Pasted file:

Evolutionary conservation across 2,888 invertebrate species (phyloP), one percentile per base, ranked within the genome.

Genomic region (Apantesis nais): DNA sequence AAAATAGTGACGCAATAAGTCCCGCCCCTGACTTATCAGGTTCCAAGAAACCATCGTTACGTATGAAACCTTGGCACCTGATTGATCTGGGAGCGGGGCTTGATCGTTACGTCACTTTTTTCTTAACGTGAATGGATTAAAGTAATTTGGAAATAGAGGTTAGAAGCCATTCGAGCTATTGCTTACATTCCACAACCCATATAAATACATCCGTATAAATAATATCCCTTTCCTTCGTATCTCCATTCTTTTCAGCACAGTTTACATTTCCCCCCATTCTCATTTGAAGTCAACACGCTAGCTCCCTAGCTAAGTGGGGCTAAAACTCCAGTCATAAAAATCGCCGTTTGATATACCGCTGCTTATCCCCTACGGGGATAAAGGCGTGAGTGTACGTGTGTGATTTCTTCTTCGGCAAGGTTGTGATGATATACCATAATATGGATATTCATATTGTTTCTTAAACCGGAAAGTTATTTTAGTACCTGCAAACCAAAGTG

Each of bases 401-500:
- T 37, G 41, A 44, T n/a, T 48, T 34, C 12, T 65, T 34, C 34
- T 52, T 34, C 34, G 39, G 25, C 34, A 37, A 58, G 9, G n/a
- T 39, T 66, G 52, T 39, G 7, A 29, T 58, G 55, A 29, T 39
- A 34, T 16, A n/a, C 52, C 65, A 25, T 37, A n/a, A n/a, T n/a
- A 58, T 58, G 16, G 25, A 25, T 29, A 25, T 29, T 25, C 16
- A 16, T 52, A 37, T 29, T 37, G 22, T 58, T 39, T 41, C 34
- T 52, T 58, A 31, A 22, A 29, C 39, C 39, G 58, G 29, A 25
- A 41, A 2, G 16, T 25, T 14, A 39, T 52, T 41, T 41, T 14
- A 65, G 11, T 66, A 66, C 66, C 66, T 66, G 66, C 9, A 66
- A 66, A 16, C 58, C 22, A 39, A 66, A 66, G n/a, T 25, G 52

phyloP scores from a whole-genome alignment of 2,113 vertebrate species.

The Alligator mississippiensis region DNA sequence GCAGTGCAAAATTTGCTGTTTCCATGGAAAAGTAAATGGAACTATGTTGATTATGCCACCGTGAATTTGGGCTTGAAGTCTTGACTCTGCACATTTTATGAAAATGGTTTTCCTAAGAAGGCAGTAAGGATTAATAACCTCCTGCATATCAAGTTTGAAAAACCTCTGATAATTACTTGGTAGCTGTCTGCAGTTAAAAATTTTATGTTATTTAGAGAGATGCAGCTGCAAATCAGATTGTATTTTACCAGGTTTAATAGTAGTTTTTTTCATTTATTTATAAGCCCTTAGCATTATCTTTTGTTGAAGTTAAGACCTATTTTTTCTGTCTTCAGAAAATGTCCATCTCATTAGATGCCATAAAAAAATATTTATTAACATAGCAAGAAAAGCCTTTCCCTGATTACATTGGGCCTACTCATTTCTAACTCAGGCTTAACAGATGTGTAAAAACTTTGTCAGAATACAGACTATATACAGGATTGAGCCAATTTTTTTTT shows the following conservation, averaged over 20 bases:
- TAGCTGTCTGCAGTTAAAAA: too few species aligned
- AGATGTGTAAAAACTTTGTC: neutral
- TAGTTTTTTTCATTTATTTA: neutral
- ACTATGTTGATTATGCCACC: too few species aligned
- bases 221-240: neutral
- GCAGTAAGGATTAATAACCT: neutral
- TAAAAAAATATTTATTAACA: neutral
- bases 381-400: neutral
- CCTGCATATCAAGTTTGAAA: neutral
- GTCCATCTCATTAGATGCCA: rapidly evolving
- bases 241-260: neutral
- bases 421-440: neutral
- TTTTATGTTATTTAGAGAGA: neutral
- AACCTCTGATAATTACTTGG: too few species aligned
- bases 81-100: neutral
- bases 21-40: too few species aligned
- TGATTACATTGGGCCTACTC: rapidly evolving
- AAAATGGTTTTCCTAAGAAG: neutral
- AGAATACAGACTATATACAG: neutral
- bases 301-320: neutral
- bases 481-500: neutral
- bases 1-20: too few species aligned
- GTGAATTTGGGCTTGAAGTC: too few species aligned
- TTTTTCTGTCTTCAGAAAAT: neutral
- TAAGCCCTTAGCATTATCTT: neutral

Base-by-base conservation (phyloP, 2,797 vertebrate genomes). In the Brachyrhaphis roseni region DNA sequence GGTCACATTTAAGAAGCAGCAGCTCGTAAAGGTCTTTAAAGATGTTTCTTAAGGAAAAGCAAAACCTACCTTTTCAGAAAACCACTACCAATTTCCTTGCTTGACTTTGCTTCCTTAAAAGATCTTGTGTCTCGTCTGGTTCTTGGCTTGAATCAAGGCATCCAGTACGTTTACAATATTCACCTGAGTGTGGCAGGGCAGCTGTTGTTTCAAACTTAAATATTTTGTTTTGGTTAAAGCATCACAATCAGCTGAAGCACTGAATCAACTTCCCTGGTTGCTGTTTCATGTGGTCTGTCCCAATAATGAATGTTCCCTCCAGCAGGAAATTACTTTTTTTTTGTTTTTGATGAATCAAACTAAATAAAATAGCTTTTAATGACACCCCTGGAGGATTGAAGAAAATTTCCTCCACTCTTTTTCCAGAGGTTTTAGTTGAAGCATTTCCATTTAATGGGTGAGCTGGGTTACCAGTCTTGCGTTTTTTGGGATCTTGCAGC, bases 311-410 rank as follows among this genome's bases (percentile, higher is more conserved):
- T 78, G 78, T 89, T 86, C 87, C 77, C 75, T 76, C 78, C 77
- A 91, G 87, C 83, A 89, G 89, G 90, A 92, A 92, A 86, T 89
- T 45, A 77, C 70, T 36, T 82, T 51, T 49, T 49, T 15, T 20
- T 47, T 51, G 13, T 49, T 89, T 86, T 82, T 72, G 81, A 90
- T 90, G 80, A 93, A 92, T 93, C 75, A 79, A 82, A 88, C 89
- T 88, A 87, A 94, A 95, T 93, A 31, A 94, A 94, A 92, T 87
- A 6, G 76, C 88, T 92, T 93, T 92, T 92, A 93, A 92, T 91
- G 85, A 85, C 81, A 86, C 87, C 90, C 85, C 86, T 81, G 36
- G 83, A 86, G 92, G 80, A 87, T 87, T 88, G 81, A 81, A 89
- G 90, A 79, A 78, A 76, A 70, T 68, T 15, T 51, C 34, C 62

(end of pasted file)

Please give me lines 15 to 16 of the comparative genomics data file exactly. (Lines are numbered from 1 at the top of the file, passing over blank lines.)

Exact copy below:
The Alligator mississippiensis region DNA sequence GCAGTGCAAAATTTGCTGTTTCCATGGAAAAGTAAATGGAACTATGTTGATTATGCCACCGTGAATTTGGGCTTGAAGTCTTGACTCTGCACATTTTATGAAAATGGTTTTCCTAAGAAGGCAGTAAGGATTAATAACCTCCTGCATATCAAGTTTGAAAAACCTCTGATAATTACTTGGTAGCTGTCTGCAGTTAAAAATTTTATGTTATTTAGAGAGATGCAGCTGCAAATCAGATTGTATTTTACCAGGTTTAATAGTAGTTTTTTTCATTTATTTATAAGCCCTTAGCATTATCTTTTGTTGAAGTTAAGACCTATTTTTTCTGTCTTCAGAAAATGTCCATCTCATTAGATGCCATAAAAAAATATTTATTAACATAGCAAGAAAAGCCTTTCCCTGATTACATTGGGCCTACTCATTTCTAACTCAGGCTTAACAGATGTGTAAAAACTTTGTCAGAATACAGACTATATACAGGATTGAGCCAATTTTTTTTT shows the following conservation, averaged over 20 bases:
- TAGCTGTCTGCAGTTAAAAA: too few species aligned